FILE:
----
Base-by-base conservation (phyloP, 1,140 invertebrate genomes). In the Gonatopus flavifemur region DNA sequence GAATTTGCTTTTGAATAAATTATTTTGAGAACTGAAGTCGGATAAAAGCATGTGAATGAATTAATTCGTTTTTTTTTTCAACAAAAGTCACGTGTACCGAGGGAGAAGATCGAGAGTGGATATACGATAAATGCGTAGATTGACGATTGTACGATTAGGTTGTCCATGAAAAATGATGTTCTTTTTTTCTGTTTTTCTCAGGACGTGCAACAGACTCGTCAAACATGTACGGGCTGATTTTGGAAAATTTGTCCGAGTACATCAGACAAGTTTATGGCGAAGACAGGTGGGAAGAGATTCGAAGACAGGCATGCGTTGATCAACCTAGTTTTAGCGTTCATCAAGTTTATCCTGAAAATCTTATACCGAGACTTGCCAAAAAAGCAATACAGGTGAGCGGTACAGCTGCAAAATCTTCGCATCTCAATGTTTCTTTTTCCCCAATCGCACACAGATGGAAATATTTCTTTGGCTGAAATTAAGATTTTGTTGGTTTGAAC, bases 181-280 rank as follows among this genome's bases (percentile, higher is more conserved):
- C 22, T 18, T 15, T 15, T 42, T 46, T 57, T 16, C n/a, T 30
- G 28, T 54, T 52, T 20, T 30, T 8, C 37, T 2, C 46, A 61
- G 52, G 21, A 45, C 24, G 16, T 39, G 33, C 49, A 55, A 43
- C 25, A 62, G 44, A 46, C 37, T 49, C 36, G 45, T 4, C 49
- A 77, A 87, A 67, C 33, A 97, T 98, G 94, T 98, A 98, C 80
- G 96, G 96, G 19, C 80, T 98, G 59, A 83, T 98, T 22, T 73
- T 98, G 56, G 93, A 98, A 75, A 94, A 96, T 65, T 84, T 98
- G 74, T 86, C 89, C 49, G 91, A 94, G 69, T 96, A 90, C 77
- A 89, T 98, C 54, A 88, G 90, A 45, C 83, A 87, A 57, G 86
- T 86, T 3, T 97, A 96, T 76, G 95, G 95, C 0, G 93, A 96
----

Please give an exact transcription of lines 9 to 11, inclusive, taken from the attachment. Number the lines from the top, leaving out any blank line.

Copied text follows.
- G 74, T 86, C 89, C 49, G 91, A 94, G 69, T 96, A 90, C 77
- A 89, T 98, C 54, A 88, G 90, A 45, C 83, A 87, A 57, G 86
- T 86, T 3, T 97, A 96, T 76, G 95, G 95, C 0, G 93, A 96